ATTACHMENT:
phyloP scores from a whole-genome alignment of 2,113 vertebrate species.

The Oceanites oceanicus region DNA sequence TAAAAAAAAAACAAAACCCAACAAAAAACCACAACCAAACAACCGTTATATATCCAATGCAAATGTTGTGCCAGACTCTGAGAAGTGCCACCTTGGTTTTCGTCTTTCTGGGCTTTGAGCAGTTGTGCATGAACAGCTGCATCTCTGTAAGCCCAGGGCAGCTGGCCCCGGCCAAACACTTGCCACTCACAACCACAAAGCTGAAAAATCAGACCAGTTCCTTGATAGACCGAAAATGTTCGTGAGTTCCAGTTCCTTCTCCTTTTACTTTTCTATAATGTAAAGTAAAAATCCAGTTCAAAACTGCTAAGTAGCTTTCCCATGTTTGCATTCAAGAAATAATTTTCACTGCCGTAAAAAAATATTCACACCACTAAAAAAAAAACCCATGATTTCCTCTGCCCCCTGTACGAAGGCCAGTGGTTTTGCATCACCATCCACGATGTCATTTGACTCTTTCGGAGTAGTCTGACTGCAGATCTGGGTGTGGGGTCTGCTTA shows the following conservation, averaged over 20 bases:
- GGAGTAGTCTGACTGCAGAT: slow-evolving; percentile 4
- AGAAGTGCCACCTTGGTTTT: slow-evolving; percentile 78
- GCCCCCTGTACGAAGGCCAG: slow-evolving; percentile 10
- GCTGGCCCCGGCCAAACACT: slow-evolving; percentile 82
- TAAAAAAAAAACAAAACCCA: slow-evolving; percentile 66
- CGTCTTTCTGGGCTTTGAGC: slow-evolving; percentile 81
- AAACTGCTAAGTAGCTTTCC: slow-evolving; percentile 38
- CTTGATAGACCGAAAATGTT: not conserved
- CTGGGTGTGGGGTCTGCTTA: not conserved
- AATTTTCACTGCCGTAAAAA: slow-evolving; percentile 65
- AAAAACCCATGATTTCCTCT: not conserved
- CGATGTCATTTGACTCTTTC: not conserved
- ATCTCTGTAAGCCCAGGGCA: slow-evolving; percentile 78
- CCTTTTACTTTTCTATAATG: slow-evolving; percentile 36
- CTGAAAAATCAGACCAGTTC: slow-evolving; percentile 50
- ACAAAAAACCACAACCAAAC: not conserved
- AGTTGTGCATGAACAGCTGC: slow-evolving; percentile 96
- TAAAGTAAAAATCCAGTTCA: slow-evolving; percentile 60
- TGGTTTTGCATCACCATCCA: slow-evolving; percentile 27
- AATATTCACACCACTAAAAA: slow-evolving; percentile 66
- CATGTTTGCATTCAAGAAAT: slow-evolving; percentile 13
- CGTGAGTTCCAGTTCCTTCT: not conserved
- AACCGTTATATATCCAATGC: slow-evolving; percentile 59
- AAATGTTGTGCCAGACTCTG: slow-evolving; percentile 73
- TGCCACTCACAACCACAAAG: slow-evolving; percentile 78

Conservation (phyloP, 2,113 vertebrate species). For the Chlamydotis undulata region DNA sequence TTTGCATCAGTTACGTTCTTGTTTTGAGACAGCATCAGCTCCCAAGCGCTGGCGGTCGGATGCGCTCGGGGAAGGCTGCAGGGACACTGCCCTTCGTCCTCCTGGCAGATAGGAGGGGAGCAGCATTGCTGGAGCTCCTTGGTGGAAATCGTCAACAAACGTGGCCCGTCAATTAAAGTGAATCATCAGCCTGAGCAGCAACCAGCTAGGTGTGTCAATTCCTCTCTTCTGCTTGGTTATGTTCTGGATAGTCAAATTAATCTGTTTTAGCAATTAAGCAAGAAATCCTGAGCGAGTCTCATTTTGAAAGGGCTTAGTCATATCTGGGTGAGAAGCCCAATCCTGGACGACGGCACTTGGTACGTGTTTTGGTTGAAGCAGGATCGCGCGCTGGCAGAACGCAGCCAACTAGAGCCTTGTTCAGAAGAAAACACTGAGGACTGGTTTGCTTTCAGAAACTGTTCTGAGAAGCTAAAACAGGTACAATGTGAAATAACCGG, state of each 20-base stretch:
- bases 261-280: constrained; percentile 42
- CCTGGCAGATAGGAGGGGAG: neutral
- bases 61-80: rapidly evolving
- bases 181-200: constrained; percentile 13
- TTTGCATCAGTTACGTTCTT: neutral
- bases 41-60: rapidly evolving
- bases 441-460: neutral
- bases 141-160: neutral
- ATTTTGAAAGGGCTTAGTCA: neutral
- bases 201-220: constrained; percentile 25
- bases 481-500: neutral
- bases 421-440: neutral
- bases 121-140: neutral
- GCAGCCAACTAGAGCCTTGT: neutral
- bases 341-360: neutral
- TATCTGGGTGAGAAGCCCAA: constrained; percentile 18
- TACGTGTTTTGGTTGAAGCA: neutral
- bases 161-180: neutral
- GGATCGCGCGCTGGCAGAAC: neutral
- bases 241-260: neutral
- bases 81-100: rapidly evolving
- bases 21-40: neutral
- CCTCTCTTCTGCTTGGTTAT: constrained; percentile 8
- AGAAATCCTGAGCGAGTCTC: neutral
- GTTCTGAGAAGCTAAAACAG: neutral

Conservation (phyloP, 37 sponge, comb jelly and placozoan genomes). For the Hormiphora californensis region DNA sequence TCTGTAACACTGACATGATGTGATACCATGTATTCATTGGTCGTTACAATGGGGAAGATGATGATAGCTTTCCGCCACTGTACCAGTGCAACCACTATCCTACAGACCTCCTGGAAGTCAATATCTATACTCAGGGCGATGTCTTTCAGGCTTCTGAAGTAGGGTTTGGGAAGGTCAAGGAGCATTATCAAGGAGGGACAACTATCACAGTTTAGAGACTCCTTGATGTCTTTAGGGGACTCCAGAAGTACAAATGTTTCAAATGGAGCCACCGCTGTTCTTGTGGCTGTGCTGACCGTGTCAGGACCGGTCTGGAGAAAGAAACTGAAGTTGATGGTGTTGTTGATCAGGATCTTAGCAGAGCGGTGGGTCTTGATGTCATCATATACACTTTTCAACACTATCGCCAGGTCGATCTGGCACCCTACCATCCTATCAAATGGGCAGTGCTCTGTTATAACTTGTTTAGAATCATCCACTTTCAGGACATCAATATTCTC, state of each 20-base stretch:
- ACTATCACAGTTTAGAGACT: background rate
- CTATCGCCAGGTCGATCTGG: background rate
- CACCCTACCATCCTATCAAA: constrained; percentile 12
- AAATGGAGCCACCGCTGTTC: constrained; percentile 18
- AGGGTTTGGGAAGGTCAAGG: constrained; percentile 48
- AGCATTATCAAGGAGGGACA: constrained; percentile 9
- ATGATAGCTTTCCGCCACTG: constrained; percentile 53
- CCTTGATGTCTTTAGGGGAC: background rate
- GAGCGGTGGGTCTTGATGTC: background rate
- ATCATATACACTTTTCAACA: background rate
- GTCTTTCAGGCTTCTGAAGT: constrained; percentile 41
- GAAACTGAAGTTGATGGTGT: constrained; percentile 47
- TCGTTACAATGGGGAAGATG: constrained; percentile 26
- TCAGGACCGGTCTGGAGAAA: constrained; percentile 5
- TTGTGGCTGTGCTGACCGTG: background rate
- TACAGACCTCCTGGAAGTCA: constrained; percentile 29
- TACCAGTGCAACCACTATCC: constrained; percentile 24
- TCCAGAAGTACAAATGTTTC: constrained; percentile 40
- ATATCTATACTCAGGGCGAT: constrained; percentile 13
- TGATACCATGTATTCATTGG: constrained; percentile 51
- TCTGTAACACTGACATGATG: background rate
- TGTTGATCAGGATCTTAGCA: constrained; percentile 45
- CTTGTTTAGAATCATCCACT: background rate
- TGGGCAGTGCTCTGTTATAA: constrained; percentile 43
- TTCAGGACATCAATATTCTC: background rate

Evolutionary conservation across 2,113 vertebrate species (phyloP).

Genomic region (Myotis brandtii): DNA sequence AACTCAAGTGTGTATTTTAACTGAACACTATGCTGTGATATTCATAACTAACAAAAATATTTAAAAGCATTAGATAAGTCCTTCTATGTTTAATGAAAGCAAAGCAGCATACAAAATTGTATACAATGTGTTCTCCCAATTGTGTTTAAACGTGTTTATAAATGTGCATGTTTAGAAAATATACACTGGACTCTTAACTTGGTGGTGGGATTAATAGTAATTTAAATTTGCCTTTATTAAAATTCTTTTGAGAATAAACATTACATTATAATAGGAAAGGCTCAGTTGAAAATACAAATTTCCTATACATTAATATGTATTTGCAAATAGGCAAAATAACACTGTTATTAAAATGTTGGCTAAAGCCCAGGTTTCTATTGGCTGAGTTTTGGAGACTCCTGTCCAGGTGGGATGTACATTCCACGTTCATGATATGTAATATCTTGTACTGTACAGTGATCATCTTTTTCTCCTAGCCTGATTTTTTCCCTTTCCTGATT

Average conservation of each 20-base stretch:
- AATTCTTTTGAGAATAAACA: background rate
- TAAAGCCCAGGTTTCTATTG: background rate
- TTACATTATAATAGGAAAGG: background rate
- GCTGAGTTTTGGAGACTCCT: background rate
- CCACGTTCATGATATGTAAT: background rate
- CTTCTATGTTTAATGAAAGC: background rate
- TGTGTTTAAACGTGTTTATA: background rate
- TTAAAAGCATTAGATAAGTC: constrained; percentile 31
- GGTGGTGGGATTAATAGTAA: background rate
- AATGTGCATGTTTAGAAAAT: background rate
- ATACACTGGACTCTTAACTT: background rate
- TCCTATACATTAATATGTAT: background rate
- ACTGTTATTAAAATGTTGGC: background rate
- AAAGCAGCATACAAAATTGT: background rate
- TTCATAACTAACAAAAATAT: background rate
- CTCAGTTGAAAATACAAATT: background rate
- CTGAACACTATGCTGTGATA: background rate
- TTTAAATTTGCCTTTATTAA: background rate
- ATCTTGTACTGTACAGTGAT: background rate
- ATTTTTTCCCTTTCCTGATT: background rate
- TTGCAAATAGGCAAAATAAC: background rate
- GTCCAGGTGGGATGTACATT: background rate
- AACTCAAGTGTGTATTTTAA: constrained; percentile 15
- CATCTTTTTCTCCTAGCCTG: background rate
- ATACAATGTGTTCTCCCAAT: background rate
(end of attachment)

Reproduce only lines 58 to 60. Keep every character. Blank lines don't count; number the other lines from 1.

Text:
- AAATGGAGCCACCGCTGTTC: constrained; percentile 18
- AGGGTTTGGGAAGGTCAAGG: constrained; percentile 48
- AGCATTATCAAGGAGGGACA: constrained; percentile 9